Writer, secretary . . . husband and lover. Henry and Jo

That might be merely titillation except the manager of the hotel, Bassett, played with a complete and commendable lack of charm by Michael Lynch, turns out to be a member of the local chapter of the moral guardians, grassing old Henry up to the police and then barring him entry with malice on decency grounds.

He is perhaps not the best person to run a hotel and certainly not the manager you want in charge if you really are called Mr and Mrs Smith . . .

But we are ahead of ourselves. With Henry and Jo now an illicit item, all swings along nicely as one might say, until Angela goes off on the morning train for a shopping trip to London. It is the last we will see of her.

Now on the face of it Henry and Angela are a normal, happyish couple, successful, up to being put out to grass that is, but still financially comfortable, with a son, Ben, working in medical research in California. A pleasant, stress free life of retirement.

Henry’s enforced celibacy, until Jo that is, suggests there is more angst beneath the surface than we are aware of and we are to discover Henry has a touch of the OCDs which must have driven Angela to distraction.

Matt Ludlam is a wonderful Henry. You can feel his frustrations at his lot and hear him wondering at detailed length if there are millions of middle aged men who, like him, are condemned to a life of enforced and unwanted chastity. Sex, or lack of it, is sowing the seeds of infidelity yet we also see the love riding along on the strange feeling of distance he feels about his wife.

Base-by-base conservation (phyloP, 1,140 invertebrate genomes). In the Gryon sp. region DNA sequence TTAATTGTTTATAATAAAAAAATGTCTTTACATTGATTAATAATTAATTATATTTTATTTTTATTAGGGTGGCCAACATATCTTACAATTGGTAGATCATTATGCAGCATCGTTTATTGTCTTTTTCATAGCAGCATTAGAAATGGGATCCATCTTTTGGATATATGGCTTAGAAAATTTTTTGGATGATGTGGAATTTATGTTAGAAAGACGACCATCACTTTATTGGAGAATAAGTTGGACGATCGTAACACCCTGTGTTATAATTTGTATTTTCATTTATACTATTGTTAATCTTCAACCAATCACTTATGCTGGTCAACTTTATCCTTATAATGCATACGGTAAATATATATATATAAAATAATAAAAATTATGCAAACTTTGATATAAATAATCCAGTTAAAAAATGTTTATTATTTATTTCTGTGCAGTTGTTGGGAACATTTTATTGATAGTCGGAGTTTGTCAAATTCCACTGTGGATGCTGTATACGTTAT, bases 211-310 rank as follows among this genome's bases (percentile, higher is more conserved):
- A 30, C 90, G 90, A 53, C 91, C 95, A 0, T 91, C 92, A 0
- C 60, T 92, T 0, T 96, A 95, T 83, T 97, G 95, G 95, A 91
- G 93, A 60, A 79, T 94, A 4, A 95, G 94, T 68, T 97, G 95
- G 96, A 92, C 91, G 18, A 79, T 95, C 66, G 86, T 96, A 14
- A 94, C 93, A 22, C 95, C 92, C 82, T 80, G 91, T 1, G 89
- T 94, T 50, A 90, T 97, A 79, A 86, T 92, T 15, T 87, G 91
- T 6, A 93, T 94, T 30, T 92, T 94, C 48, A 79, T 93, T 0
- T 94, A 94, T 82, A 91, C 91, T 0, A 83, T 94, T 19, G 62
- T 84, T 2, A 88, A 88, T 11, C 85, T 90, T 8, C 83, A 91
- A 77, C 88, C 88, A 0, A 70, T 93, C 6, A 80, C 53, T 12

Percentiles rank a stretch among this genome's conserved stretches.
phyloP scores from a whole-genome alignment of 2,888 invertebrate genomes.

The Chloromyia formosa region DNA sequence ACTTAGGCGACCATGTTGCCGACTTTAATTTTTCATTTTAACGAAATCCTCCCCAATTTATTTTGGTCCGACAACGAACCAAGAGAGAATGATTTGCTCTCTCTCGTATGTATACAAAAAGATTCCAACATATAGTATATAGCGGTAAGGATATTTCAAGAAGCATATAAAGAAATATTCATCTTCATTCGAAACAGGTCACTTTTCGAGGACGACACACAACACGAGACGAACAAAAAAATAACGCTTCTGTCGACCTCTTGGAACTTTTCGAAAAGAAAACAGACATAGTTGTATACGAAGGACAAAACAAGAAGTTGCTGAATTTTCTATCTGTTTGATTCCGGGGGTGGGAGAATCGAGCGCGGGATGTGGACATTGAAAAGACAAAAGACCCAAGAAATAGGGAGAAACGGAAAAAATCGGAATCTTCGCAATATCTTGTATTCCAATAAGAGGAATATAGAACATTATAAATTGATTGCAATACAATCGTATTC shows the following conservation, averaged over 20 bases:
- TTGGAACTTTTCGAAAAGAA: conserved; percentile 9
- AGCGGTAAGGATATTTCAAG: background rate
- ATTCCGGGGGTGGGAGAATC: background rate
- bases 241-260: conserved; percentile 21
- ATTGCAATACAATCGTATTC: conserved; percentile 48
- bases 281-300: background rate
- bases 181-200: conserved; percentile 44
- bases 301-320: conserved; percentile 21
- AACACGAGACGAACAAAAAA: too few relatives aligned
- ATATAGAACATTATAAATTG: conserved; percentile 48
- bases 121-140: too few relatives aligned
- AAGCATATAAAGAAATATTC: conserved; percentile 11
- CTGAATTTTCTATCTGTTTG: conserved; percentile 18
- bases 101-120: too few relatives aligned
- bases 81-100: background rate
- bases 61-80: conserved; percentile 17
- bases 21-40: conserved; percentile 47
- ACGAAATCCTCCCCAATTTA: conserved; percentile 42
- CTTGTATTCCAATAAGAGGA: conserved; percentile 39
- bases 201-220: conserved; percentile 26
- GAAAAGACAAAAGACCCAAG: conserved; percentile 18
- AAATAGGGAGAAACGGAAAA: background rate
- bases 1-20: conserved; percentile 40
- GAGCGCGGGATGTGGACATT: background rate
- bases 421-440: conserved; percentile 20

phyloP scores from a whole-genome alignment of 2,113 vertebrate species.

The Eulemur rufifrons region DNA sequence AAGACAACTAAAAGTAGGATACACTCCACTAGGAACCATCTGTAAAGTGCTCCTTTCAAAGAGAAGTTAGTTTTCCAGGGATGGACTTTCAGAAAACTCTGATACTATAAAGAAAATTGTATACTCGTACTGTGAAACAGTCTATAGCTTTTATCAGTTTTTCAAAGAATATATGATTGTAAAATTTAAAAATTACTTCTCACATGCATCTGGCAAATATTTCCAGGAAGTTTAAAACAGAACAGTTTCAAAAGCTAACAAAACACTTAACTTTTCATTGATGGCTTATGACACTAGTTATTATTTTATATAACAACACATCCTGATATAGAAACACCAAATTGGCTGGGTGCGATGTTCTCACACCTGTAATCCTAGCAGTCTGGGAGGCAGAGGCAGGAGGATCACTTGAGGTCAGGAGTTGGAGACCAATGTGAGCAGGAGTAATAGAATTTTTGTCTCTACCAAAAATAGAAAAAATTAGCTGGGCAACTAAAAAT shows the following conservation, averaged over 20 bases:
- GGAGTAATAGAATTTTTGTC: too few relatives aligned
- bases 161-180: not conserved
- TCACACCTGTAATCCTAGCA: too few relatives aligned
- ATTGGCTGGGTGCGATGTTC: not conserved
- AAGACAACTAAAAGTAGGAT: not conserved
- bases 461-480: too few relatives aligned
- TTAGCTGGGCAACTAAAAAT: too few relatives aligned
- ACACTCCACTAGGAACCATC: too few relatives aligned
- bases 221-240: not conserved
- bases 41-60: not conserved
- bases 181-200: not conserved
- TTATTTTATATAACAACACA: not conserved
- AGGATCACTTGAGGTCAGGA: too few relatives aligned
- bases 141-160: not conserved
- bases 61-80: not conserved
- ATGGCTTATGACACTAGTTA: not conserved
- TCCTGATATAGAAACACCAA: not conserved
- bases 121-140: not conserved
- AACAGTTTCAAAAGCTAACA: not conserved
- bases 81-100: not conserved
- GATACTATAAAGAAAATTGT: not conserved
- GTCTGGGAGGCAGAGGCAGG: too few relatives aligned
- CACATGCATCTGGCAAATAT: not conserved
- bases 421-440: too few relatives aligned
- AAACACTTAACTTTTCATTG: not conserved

Angela, in the capable hands of Kate Edmunds, is an attractive, middle-aged wife with a penchant for griping about minor things and events, not the best with an OCD husband. She might have sex appeal but you feel the appeal would fall on deaf ears – which probably takes the lover theory off the board.

Al McCaughey’s French teacher Alex is a delight. Nothing seems serious to him, not that he is a great joker, just congenitally cheerful, witty, clever, a little pompous and it turns out, an innocent when it comes to adultery, suspecting nothing when Jo starts working every afternoon for Henry.

Jo, attractive, middle aged Jo, has a sort of vamp appeal in the shape of Debbie Dyer, who you suspect has a life which might be cheerful in Alex’s cynical sort of way but somewhat light on excitement and sexual adventure so Henry was already marked out for a bit, or in his case, a lot on the side from when the two families first met.


Wives and secrets, Jo and Angela